Obama seeks to reassure Hollande amid bugging scandal

National Security Agency eavesdropped on millions of phone calls inside France

US president Barack Obama: spoke to French president Francois Hollande last night over revelations of bugging by the NSA. Photograph: Gabriella Demczuk/The New York Times

US president Barack Obama: spoke to French president Francois Hollande last night over revelations of bugging by the NSA. Photograph: Gabriella Demczuk/The New York Times

Tue, Oct 22, 2013, 09:00

US president Barack Obama sought to reassure French president Francois Hollande about the countries’ relations after a report that the National Security Agency eavesdropped on millions of phone calls inside France.

The two leaders spoke by phone yesterday to discuss US intelligence gathering, according to a White House statement.

The call took place amid outrage in France stirred by a Le Monde report that US authorities had intercepted millions of bits of telecommunications data in France.

An NSA graphic among documents stolen by the former NSA subcontractor and whistleblower Edward Snowden showed the US intercepted three million French telephone data daily, sometimes up to seven million, from December 10th, 2012, until January 8th, 2013, for 70.3 million recordings. Equipment is programmed to record all calls to or from certain numbers, and to keep a log of all traffic on those lines, Le Monde reported.

The use of key words triggers the recording of text messages.

“The president and President Hollande discussed recent disclosures in the press - some of which have distorted our activities and some of which raise legitimate questions for our friends and allies about how these capabilities are employed,” the White House said in its statement.

The call marked the latest instance of tensions with allies stoked by revelations about US surveillance activities.

The Le Monde report led the Foreign Ministry in Paris to summon the US ambassador yesterday.

“This type of practice between partners that intrudes on the private sphere is totally unacceptable,” French foreign minister Laurent Fabius told reporters in Luxembourg yesterday. “We have to see to it very quickly that this practice ceases.”

Mr Fabius is due to hold talks today with US secretary of state John Kerry, who was in Paris for talks yesterday with Arab foreign ministers on Israeli-Palestinian peace negotiations.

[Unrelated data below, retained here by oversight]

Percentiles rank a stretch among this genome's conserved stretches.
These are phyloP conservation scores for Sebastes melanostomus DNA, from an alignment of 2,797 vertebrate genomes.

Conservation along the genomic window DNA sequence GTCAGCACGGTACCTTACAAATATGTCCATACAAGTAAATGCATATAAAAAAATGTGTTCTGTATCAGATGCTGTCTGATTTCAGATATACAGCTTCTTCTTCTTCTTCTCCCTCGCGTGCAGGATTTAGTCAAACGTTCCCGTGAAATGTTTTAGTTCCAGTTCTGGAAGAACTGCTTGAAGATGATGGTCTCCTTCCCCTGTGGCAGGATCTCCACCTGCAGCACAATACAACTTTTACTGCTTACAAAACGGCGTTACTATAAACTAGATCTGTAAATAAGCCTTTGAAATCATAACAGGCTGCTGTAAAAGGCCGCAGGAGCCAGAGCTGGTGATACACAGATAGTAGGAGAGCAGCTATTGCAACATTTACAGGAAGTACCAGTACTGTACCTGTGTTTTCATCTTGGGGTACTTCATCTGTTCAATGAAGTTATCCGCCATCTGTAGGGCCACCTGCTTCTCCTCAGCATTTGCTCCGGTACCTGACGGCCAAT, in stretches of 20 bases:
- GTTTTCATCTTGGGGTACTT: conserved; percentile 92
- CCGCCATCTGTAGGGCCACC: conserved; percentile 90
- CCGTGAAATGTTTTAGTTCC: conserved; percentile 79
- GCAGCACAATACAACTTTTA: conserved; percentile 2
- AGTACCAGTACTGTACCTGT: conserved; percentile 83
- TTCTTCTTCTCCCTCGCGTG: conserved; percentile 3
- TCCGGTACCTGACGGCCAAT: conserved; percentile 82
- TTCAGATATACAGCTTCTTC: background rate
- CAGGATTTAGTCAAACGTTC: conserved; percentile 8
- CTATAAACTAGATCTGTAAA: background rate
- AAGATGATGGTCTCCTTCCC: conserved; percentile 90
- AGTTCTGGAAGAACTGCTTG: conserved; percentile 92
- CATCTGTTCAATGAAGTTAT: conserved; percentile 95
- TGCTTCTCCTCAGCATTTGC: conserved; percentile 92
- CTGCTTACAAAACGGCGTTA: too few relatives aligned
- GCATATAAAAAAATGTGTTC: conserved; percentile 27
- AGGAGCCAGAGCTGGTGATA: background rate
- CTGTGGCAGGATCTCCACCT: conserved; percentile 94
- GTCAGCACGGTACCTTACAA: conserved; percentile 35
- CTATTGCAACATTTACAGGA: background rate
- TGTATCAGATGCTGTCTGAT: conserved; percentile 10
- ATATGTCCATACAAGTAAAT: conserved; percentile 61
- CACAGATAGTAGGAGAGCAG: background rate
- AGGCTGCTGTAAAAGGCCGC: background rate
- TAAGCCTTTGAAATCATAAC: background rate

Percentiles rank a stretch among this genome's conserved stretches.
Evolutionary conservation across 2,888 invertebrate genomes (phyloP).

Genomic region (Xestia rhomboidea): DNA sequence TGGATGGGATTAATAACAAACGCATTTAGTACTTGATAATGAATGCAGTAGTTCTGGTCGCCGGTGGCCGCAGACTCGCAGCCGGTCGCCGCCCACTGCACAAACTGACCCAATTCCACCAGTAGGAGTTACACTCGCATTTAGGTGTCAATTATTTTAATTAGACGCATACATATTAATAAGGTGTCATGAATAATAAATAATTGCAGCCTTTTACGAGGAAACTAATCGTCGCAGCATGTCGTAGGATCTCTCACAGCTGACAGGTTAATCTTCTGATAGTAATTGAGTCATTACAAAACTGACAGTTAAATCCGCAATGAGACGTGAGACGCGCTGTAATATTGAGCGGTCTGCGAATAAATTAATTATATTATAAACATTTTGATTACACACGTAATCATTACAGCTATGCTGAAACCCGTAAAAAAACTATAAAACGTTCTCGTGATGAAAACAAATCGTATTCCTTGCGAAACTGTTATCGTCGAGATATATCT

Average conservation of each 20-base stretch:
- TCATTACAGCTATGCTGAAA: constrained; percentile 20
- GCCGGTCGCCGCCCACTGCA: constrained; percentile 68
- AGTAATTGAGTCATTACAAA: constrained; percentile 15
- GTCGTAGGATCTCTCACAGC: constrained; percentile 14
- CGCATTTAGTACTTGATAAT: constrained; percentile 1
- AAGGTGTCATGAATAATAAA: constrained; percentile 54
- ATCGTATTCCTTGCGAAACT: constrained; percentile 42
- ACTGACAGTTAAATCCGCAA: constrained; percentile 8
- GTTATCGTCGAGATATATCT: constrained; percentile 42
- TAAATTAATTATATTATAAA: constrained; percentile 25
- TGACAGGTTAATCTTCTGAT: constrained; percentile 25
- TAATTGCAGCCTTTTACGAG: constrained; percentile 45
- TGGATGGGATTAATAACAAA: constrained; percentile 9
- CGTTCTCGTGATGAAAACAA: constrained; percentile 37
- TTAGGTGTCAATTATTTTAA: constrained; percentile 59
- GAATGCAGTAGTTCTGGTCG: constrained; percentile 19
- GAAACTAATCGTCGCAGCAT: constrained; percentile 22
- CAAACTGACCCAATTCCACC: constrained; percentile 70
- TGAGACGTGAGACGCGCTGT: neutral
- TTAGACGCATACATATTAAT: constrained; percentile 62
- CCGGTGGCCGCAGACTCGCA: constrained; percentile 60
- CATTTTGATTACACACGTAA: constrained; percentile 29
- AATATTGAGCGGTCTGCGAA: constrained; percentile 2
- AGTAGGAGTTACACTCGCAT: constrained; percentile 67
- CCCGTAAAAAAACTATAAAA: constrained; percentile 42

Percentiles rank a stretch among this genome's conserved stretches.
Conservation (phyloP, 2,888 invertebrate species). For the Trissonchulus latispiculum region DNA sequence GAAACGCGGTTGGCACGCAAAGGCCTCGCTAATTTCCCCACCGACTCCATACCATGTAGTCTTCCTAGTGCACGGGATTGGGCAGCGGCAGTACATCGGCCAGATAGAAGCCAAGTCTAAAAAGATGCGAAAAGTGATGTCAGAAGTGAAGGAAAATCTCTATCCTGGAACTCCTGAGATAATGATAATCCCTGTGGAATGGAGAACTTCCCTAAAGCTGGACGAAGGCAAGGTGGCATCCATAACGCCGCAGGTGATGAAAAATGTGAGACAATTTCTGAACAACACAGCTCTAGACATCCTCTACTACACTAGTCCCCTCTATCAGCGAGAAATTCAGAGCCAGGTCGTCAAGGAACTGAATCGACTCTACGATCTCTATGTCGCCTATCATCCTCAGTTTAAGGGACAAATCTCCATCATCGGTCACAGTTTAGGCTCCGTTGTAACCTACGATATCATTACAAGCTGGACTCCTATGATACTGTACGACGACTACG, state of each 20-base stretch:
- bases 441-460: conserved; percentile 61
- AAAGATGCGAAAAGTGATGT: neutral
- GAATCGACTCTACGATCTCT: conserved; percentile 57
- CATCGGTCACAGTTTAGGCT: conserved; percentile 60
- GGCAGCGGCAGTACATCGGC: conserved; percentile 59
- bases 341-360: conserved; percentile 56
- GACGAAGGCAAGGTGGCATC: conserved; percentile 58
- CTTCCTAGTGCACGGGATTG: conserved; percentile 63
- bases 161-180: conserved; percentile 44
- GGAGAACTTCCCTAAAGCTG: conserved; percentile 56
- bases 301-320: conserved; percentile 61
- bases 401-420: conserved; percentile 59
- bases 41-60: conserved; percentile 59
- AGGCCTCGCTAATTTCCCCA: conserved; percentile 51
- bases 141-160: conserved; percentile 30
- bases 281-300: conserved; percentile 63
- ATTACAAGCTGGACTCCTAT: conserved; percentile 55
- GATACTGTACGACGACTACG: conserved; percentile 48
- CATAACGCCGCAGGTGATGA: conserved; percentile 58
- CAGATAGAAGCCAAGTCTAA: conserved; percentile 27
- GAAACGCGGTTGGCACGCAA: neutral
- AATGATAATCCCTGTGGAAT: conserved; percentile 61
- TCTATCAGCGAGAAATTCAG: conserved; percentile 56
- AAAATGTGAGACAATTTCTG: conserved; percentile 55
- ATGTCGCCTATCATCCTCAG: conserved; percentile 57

Mr Kerry said he and his French counterpart will discuss the surveillance issue just as they work closely on other matters.

‘Very Challenging’

While saying he could not comment on US intelligence activities, Mr Kerry said yesterday that “lots of countries are engaged in the activity of trying to protect their citizens and the world.”

He added: “Protecting the security of our citizens in today’s world is a very complicated, very challenging task and it is an every day, 24-7-365 task, unfortunately, because it there are lots of people out there seeking to do harm to other people.”

Mr Obama told the United Nations General Assembly that the US is reviewing how it conducts its electronic intelligence activities, Mr Kerry said.

During their phone call, Mr Obama told Mr Hollande that the US is reviewing its intelligence-gathering practices, “so that we properly balance the legitimate security concerns of our citizens and allies with the privacy concerns that all people share,” the White House said in its statement.

Allegations based on data provided by Mr Snowden, who was granted asylum by Russia as he faces espionage charges in the US, have stirred tensions between the US and countries including Germany and Brazil.

Mexico’s government condemned the alleged hacking of the email account of then-president Felipe Calderon in 2010, saying such actions are unacceptable and violate international law.

Bloomberg

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